EWTN Catholic Q&A
Origins of Christmas and Easter holidays
Question from Anne G on 10-20-2007:

How where the dates for Easter and Christmas decided? When was this done and why those times? Who made these decisions?

Answer by Matthew Bunson on 10-21-2007:

In the early Church, the feast of Our Lord's Birth was celebrated at the same time as Epiphany. The actual date of Our Lord’s birthday is unknown, despite the best efforts of scholars and theologians. It can be guessed, for example, that the census imposed by the Roman Empire was likely held during a time of year when travel would be easy, perhaps spring. This is pure speculation, of course. The earliest effort to calculate the exact date, however, is traced back to the 3rd century and Clement of Alexandria who placed the day at May 20. The commemoration in the early Church – for at least the first three centuries – was the Feast of the Manifestation (Epiphany, on January 6). According to the Philocalian Calendar – representing practice in Rome in 366 – December 25 was listed as natus Christus in Betleem Judaea. It is suggested by Catholic scholars that the date was chosen to oppose the pagan festival of Natalis Solis Invicti, the celebration of the Sol Invictus in the Roman pantheon. Once accepted in Rome, the celebration of Christmas on Dec. 25 spread throughout the Church. The Council of Tours (567) decreed the 12 days from Christmas to Epiphany to be sacred and especially joyous, thus setting the stage for the celebration of the Lord’s birth not only in a liturgical setting but in the hearts of all Christians.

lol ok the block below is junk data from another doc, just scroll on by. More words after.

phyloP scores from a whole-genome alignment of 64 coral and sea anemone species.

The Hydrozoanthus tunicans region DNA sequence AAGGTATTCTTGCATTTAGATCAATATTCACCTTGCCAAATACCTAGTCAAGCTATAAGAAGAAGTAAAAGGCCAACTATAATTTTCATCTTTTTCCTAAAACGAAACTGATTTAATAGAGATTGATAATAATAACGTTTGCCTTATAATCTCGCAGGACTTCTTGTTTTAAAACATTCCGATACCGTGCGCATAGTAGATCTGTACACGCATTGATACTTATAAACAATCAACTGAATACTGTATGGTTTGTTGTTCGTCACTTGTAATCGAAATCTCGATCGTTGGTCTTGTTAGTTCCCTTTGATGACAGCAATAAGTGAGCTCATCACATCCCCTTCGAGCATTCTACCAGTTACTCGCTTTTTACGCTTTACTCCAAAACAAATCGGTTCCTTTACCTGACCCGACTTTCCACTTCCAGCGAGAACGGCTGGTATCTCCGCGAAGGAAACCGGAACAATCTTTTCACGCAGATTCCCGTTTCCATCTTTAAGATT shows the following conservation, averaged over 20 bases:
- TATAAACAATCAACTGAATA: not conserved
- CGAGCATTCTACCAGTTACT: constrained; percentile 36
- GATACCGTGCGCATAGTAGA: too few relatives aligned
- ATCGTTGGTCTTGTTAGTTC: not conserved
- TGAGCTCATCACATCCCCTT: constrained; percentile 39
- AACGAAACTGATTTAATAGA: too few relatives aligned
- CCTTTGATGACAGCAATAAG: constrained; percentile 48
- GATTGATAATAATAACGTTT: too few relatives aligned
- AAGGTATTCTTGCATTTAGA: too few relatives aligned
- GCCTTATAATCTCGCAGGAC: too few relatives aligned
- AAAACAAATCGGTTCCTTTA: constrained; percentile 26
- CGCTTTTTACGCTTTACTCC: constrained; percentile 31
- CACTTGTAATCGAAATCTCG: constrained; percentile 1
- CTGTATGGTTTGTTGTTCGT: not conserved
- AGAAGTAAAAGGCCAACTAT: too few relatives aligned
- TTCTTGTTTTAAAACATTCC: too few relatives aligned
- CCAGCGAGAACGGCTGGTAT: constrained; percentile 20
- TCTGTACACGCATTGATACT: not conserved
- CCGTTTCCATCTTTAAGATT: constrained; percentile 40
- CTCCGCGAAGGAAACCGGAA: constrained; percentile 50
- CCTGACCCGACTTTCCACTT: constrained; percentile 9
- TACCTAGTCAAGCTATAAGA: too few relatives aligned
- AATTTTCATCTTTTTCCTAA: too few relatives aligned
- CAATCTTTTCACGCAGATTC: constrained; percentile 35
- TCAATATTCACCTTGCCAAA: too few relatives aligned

As for Easter, there is a very complicated set of calculations used for the determination of the date each year. As I understand such things, Easter is celebrated on the first Sunday after the full moon following the vernal equinox (between Mar. 22 and Apr. 25). The Astronomical Society of Southern Australia has a detailed website on this topic: http://www.assa.org.au/edm.html#Method. You might also read the excellent article in the Catholic Encyclopedia: http://www.newadvent.org/cathen/05224d.htm.

There were several controversies in the first centuries of the Church as to what system should be used for finding the correct date for Easter. For example, there were those who proposed that that the observance should be strictly on 14 Nisan or whether, more logically, it should be on the following Sunday to match the events clearly recounted in the Gospels. The adherents of the former system became known as the Quartodecimans, and other different groups favored different dates for the celebrations, based chiefly on two methods of calculating the date that were favored in either Rome or Alexandria based on so-called paschal cycles. From the 5th century, Roman officials began seeing the advantages to the Alexandrian calculations (as the Alexandrians had more accurate astronomical resources). In 525, Dionysius Exiguus accepted officially the Alexandrian computation, and it was subsequently, albeit only gradually, applied to the whole of the Western Church. One longstanding exception was the Church in the British Isles, the Celtic Church. Finally, in 664 the Synod of Whitby decreed that the Roman custom should be applied in England; this was enforced with great enthusiasm by Archbishop Theodore of Canterbury.